Person in grief

Despite the vast amount of literature available for those experiencing grief related to loved ones such as parents, spouses, friends, and grandchildren, it does not always account for the relationship dynamics that are more complicated (or maybe unrelated to a death). For instance, some experience grief from a loss that that others minimize (i.e. “you’re young, you can try again”, “be grateful that your abuser died”, “you’re sober now, stop thinking about old times”). When this occurs, we as humans may no longer feel worthy or entitled to the grief we are experiencing. This creates something called disenfranchised grief.

Disenfranchised grief is influenced by our environment and keeps us feeling trapped because of stigma. Stigma is the feeling that our experience is insignificant, or doesn’t fit the norms of society.

Disenfranchised grief often occurs for one of three reasons:

  • The Relationship is not Recognized
    • Being directed to return your foster children back to their original household
    • A queer-based breakup in an environment not accepting of same sex relationships
    • Death of an abuser
    • An extra-marital affair comes to an end (sudden loss or otherwise)
  • The Loss is not Recognized
    • Becoming sober and overcoming addiction
    • No longer being able to play a competitive sport due to injury
    • Leaving an abusive relationship
    • Miscarrying in the first trimester
    • Infertility
    • Moving for a new career, attending university
  • The Griever is not Recognized
    • The spouse of someone going through terminal illness or cancer treatment
    • Being an ex-spouse to someone who dies
    • The caregiver of someone affected by Dementia or Alzheimer’s
    • Regretting past choices of terminating a pregnancy
    • Being a loved one of someone who transitions (male to female, female to male)

Those living with disenfranchised grief might struggle to have their symptoms validated or seen by others because of the nature of their grief. Read some of the signs below to see if you or someone you know may be dealing with disenfranchised grief.

Living with Disenfranchised Grief can feel like…

  • Emotional Overwhelm
  • Mood Swings or Rumination
  • Anxiety
  • Depression
  • Reduced Self-Esteem
  • Increase in Substance Use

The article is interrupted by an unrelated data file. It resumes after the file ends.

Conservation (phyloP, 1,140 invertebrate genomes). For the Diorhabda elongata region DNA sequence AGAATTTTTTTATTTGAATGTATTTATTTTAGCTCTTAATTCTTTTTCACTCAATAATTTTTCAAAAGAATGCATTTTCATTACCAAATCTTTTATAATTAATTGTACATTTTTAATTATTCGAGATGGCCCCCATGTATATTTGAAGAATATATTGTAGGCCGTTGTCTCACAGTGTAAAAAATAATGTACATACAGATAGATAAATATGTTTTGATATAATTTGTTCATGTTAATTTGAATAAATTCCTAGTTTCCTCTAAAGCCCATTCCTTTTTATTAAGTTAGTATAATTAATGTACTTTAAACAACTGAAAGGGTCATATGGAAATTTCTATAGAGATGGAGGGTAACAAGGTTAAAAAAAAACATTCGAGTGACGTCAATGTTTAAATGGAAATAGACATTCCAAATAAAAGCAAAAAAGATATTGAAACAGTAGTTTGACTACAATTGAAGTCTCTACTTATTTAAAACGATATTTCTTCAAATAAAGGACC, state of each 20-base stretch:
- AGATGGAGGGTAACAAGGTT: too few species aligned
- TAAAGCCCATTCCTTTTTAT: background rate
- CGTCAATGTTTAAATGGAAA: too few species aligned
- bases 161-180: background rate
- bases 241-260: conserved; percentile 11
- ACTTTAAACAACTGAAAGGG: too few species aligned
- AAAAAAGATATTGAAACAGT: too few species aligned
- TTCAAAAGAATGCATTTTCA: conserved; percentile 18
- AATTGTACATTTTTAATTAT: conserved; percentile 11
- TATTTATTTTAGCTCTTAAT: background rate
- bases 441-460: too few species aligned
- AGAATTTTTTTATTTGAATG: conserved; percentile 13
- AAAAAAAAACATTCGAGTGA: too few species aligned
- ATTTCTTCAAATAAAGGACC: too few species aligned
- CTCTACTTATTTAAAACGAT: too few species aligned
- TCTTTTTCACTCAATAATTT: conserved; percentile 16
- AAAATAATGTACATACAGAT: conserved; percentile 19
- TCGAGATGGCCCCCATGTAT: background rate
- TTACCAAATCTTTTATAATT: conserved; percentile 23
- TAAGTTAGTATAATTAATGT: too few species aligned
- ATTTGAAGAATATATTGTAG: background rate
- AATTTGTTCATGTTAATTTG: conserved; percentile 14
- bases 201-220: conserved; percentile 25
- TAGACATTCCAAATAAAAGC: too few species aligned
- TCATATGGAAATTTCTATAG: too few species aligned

• Shame and Reduced Self-Esteem
  • Changes in Appetite or Sleep Patterns

Finding ways to Navigate Disenfranchised Grief

Relief develops when we realize our feelings are valid and that we are not alone. If you are wanting to process and move through your own relationship with grief, please consider some of the following strategies:

  • Community
    • We understand that being vulnerable to family and friends doesn’t always feel safe or comfortable. Thanks to technology, it is easier than ever to seek out community without having to leave the comfort of your own home. Platforms such as Facebook, Instagram, Reddit, and the internet are packed with resources and “closed-groups” where you can learn, confide in, and relate to others.
  • Self-Reflection
    • It is important to remind yourself that some of your greatest resources can be found from within. If you are comfortable, allow yourself to process and validate your feelings! Learning how to express yourself is vital so you can let all your thoughts and feelings physically out. Practice journaling, painting, drawing, dancing, yoga, singing… Whatever feels like the best fit for you.
  • Self-Compassion
    • If you are struggling with self-criticism, the feeling to move on “suck it up” or are neglecting the pain your heart is asking you to acknowledge. Try and explore acts of self-compassion. This involves being aware of your thought patterns (“I’m thinking of _______ again”), practicing kindness and self-nurturance (“of course I feel upset, I am experiencing a loss and it hurts”), and remind yourself that grief is a universal experience (“I’m not the only one who is hurt by loss, and even though it might feel this way… I know I’m not alone”).
  • Counselling
    • Sometimes we need to process our grief with someone that can walk the journey with us. Someone that can hold space, create opportunity to reflect, and allow us to access the feelings we might feel resistant to explore on our own. If you are living with grief, know you’re not alone. Reach out to a counsellor and let the healing begin. If you are interested in pursuing counselling through Island Clinical Counselling, feel free to schedule a free 15-minute consultation with any one of our clinicians through our website.

Written by Cady Redford


Butterflied, K. (2021, April 29). What to know about disenfranchised grief. WebMD.

Raypole, C. (n.d.). Disenfranchised grief: 22 examples, signs, and tips. Healthline.